Feb 13

The Pendant

NOTE: This is part of the Sprout1 Challenge. This piece was written by an anonymous writer during Vermont Writes Day, and we loved how it started us thinking. How about you? If you would like to extend this story, please click the SPROUT button below and continue it. If you find lots of sprouts, and we hope you will over time, and you like where someone else has taken this, sprout that post. Have fun. And we thank whoever posted this on vermontwritesday.org on Friday, Feb. 10, 2017. (We have made a few edits, by the way.)

The old iron bell jangles as I step into the familiar shop. I wave to the owner, a kindly old gentleman, who smiles at me as he always does and says hello. He seems to appreciate my visits, even though I don't often buy anything. 

I make my way through a maze of old bookshelves and chairs, paintings, vases and other miscellaneous objects. I know almost all of it by memory and can tell whenever the store has sold something. 
I finally reach the back corner of the store. It is a cozy little space with a blue velvet chair and a small wooden box on the table next to it. I always go there when I have time to spare. I sit down in the chair and hoist up the box. It is made of sandalwood and has carvings of trees, clouds and a mountain on the top. There is a pattern snaking across the sides of dots and triangles. 

The smell of the box always claims me, a combination of spices and must, sparking stories in my mind. I open it. I find the usual treasures: a few old coins, small jewelry, pins and buttons of long-lost campaigns and causes. But there is something new today. It is a rather large, green pendant strung through a piece of brown string. When I pick it up, the greent grows brighter, it seems to glow. It seems to get warm in my palm. I feel something inside me, I look up and realize ...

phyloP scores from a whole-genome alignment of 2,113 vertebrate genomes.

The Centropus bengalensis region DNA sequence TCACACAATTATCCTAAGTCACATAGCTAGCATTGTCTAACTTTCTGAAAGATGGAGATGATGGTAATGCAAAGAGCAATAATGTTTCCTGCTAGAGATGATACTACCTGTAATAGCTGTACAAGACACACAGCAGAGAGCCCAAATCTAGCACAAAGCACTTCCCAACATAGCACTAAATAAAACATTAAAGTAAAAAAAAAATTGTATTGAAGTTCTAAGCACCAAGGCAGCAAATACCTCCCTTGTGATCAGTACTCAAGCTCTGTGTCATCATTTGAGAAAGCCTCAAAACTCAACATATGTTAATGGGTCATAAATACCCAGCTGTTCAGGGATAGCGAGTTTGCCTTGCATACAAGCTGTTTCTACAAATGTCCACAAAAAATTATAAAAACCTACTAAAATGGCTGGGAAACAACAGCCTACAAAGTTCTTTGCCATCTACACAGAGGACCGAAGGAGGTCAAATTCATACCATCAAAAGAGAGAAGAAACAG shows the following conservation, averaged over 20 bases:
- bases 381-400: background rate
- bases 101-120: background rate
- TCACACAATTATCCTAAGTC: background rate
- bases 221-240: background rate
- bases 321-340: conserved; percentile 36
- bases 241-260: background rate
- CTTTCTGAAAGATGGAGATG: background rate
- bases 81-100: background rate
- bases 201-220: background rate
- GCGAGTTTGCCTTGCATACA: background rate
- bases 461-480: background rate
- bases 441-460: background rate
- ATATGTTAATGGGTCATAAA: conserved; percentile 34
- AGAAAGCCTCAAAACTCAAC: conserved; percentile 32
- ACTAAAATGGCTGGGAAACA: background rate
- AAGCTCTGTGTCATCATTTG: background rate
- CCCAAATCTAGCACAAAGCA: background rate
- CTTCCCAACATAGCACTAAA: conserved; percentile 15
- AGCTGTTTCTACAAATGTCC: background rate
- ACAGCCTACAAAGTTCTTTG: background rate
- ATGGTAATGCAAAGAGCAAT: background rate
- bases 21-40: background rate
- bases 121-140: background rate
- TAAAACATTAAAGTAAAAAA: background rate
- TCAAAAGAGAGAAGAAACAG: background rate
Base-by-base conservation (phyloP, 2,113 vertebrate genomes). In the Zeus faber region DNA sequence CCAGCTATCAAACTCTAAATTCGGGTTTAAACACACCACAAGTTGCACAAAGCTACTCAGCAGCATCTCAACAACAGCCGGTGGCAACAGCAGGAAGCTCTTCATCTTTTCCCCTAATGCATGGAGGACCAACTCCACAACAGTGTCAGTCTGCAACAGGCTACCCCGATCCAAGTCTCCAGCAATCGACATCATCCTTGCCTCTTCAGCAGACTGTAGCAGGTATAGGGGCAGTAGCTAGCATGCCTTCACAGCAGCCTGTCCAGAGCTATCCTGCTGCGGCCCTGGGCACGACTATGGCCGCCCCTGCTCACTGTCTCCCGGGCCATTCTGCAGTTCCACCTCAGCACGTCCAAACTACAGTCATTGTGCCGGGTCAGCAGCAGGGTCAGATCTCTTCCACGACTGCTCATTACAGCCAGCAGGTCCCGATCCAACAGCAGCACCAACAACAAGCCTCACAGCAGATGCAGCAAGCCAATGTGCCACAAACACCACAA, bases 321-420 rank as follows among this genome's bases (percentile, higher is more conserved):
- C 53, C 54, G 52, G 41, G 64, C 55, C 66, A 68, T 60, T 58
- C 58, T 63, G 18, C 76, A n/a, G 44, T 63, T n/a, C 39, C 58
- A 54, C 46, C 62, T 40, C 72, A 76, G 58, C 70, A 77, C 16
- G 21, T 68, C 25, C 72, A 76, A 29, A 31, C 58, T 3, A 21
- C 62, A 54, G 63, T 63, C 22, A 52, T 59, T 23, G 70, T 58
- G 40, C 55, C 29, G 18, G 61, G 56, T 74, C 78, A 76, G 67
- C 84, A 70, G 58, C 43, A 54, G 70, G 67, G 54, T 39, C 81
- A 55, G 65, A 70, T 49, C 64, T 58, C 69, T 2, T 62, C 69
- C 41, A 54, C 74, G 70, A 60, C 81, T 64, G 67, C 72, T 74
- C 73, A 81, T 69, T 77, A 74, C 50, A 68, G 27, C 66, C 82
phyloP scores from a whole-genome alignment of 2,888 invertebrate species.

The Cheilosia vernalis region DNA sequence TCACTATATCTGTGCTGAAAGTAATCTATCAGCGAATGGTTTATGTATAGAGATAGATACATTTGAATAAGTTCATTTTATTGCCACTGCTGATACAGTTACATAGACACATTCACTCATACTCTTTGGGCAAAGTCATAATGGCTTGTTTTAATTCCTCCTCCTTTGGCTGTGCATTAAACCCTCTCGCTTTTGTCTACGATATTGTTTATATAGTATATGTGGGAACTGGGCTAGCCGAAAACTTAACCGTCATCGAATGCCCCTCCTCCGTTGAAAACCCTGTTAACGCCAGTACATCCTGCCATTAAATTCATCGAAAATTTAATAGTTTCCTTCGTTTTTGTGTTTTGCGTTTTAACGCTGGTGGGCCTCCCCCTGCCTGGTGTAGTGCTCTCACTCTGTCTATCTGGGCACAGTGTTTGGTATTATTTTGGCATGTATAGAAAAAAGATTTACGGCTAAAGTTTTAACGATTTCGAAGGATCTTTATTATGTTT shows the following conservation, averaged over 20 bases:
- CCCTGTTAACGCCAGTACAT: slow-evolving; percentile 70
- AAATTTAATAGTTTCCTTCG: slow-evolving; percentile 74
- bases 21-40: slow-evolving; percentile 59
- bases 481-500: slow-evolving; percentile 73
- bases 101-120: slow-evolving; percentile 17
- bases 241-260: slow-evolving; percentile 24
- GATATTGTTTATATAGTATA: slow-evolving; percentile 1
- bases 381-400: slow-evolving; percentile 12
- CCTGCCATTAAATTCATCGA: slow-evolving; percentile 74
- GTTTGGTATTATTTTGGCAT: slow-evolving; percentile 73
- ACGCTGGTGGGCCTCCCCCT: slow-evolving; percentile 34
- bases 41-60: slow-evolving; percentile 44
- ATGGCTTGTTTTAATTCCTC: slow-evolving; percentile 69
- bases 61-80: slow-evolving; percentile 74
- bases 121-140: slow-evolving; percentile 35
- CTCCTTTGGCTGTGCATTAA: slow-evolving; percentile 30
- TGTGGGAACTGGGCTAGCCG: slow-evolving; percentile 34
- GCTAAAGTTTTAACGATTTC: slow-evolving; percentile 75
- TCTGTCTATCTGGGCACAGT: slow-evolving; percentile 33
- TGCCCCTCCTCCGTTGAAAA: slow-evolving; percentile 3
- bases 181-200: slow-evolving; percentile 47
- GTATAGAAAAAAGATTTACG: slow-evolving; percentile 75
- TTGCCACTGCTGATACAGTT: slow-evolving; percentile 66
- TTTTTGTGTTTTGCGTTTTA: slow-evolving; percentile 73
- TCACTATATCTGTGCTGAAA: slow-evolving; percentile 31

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The Pendant Continued

NOTE: Please continue this!


(continued from the original)...I am in the middle of a crowded, colorful, and cacophonous market. I stand in front of a stall selling scarves of rich colors and dazzling designs. There were jam reds with ebony embroidery or spruce blues with copper trim. A rainbow of scarves and shawls. The trader was calling out to passerby and perspective buyers.

The Pendant continued

    ...that the old man is standing in front of me.  His face an unreadable mask, he turns around and beckons me to follow.  Hesitantly, I am led towards a rickety old door in the back of the shop and down a flight of stairs.  Once we are inside, the old man turns and shuts the door.  At this point I have no clue why I'm here.